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Video GameTunic Review
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Posted: 2 years ago, last updated 2 weeks ago.

Author: @GeekDadGamer and Jo Robertson.


Tunic is an action adventure game where you play a small small fox who wakes with no memory of where he is. You push through trees, pick up weapons and learn new moves to discover an expanse of forests, caves and landscapes. You can do anything from the moment you start, but it takes time (and the cryptic game manual pages you find as you play) to discover your abilities, upgrade and secret language of the world.

Play involves exploration and puzzle solving along with challenging encounters with enemies. You must develop the skill and resources to beat them and progress. You choose your own way forwards and decide how and when to take on new areas and enemies. Many routes and secrets are hidden in plain sight for the more inquisitive player.

Cryptic runes and flashbacks hint at your memory of the place, but it remains unfamiliar. Then there are those pages of the manual you find, packed full not only of tips but other hints at what is going on. It's the inturige as much as the challenge that calls you forward.

With hand-drawn style visuals and an eerie soundscape, Tunic tells a story about overcoming loneliness. As a stranger in a strange land, you push on to discover if you are the only one here. Venture too far too soon and it becomes clear that this is not a world inviting your presence. There are terrible things out there, and this tiny fox is going to dig deep to find out why.

DetailsGame Details

Release Date: 16/03/2022, updated in 2022

Platforms: Mac, PC, PS4, PS5, Switch, Xbox One and Xbox Series X|S

Content Rating: PEGI 7

Skill Rating: 10+ year-olds

Players: 1

Genres: Action, Adventure, Fighting, Puzzle and Role-Play

Accessibility: 26 features

Developer: Finji Co (@FinjiCo)




Play Time: This game will take between 8 hours and 14 hours to complete. It takes much longer to see everything in the game.

Play StylePlay Style

This is a single-player game.

You can play this game in the following styles:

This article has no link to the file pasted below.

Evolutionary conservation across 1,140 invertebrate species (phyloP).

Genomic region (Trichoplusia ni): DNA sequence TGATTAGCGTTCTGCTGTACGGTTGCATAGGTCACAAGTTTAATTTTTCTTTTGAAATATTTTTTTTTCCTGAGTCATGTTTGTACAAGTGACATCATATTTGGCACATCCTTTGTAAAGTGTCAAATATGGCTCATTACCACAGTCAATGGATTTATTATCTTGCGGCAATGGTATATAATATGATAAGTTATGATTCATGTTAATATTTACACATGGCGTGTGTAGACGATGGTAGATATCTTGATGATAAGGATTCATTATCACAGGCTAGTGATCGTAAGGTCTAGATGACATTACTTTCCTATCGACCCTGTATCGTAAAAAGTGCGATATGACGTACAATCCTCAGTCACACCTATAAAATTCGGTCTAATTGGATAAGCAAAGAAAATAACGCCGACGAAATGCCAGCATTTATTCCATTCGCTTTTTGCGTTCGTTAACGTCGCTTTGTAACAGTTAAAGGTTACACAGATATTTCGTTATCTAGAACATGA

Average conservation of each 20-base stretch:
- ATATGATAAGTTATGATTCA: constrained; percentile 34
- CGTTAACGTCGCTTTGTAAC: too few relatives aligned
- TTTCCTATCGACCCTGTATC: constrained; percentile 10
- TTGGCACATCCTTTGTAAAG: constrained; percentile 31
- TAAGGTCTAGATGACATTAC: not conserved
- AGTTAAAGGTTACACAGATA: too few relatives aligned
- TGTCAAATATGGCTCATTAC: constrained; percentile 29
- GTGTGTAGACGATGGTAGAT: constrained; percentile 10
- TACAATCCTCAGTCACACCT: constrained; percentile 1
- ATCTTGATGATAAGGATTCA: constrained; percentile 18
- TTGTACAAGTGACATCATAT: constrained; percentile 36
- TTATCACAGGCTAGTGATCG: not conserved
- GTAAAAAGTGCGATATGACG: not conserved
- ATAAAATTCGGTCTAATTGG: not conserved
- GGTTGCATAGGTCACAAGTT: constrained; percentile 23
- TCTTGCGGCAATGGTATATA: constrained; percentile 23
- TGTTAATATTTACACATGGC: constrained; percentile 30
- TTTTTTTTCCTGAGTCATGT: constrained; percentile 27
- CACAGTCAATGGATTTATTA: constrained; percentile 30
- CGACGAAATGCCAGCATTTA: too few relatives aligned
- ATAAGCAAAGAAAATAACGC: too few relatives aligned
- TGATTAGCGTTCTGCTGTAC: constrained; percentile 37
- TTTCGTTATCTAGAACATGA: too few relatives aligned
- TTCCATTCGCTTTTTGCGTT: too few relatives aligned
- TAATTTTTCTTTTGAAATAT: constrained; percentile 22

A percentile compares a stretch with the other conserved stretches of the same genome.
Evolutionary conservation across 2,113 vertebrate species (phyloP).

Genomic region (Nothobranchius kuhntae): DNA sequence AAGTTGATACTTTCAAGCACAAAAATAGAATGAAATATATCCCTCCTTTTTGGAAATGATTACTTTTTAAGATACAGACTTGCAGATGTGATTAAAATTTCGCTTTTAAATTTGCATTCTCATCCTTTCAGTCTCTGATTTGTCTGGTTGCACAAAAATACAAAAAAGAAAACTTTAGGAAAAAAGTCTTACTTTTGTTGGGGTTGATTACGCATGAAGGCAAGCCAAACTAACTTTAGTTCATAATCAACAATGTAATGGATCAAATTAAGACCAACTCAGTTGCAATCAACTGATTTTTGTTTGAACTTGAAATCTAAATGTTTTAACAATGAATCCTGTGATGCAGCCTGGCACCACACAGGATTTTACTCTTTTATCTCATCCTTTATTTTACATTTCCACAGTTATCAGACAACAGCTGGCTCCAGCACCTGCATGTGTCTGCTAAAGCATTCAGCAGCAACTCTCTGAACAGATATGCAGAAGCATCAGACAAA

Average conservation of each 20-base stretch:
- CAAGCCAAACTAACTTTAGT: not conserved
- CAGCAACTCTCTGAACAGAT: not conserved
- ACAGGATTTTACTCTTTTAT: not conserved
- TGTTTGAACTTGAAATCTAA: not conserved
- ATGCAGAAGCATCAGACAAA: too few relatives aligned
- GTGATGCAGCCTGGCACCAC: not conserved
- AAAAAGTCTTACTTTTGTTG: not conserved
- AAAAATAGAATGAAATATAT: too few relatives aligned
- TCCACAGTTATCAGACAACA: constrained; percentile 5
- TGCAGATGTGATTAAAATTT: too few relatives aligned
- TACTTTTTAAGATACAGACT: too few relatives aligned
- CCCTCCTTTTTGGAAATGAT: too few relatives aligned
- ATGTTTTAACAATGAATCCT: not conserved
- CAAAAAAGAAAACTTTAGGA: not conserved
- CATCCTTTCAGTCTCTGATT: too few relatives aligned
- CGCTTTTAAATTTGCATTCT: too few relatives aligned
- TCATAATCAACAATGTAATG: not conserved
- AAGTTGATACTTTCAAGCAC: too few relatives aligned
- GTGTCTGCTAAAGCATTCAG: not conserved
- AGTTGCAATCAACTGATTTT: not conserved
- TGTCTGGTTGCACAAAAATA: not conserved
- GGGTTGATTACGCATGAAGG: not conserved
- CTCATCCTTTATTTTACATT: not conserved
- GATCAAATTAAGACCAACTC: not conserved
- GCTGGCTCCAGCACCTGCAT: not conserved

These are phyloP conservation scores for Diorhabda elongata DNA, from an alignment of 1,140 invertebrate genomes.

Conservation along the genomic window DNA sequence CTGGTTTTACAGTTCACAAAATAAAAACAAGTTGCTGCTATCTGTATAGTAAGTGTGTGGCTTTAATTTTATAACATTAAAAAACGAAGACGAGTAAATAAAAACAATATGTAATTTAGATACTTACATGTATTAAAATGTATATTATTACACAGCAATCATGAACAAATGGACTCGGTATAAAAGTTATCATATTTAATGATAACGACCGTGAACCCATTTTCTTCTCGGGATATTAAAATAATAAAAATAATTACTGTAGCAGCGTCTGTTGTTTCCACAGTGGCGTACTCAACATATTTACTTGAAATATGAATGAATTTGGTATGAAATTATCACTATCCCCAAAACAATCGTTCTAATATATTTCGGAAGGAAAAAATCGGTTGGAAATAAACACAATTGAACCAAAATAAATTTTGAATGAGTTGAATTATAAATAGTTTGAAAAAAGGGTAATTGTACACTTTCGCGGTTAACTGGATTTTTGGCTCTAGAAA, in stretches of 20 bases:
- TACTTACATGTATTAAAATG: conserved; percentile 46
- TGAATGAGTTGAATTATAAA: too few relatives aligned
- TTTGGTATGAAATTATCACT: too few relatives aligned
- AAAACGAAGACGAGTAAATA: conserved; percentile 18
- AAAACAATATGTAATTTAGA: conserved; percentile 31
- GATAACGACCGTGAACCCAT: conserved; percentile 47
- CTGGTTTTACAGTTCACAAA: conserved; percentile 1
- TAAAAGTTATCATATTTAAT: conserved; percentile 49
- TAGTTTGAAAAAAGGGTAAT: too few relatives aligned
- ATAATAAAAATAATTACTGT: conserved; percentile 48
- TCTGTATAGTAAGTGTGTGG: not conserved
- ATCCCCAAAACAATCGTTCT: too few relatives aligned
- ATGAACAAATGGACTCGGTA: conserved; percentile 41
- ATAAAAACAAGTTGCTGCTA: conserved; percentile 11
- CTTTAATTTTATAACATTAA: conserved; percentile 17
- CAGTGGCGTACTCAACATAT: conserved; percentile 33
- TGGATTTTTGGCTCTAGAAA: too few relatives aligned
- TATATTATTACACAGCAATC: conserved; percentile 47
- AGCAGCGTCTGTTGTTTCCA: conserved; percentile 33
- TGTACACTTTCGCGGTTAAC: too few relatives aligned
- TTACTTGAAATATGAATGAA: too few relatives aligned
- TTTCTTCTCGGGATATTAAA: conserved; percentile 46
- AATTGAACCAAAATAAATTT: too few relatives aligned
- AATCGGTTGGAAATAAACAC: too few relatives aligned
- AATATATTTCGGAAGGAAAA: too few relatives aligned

Age RatingsAge Ratings

Content Rating

Rated PEGI 7 for Mild Violence and Fear.

Although the game is cartoon in style, there are ferocious monsters and colossal beasts who attack and the screen glows red when you are almost dead.

Skill Rating

10+ year-olds usually have the required skill to enjoy this game. Young children can turn on the no-fail mode to play the game. Older children who like a challenge may also enjoy this.


Tunic usually costs £24.99.


Does not offer in-game purchases, 'loot boxes' or 'battle/season passes'.


Our Tunic Accessibility Report documents 26 accessibility features:
You can adjust difficulty at any time by toggling the No Fail mode which prevents damage and makes it (nearly) impossible to die. You can also Reduce Stamina Restrictions that allows you to take actions (dodge/attack) more frequently.

The game saves as you go. If you quit at any point you won't lose progress (enemies stay dead, treasure collected), although may be at a previous geographic location. If you die enemies will reappear and you start at the previous door (checkpoint).

There is a map in the game but you have to find it as you discover the pages of the game manual. This also helps you read about monsters and provides tips and tricks about the game.

You can use a mouse for extra buttons but not to control movement. You can't remap gamepad buttons in the game. In combat there's an option to lock on to enemies with a button press that eases aiming requirement. This targeting can be achieved by a toggle or hold. There are a few other things that require a hold (like raising a shield) that don't have a toggle option.

The controller vibration is driven by low-frequency sounds in the game, like if you get hit or there's an explosion or footsteps of an enemy. Spatial audio offers good directional indication of where visual events are in the game. When enemies are off screen you can hear them and be aware of their direction.

Diversity and InclusionDiversity and Inclusion

We haven't documented diversity and inclusion information for this game yet.

Taming Gaming Book Written by parents for parents, the database complements the in-depth discussion about video game addiction, violence, spending and online safety in the Taming Gaming book. We are an editorially independent, free resource without adverts that is supported by partnerships.

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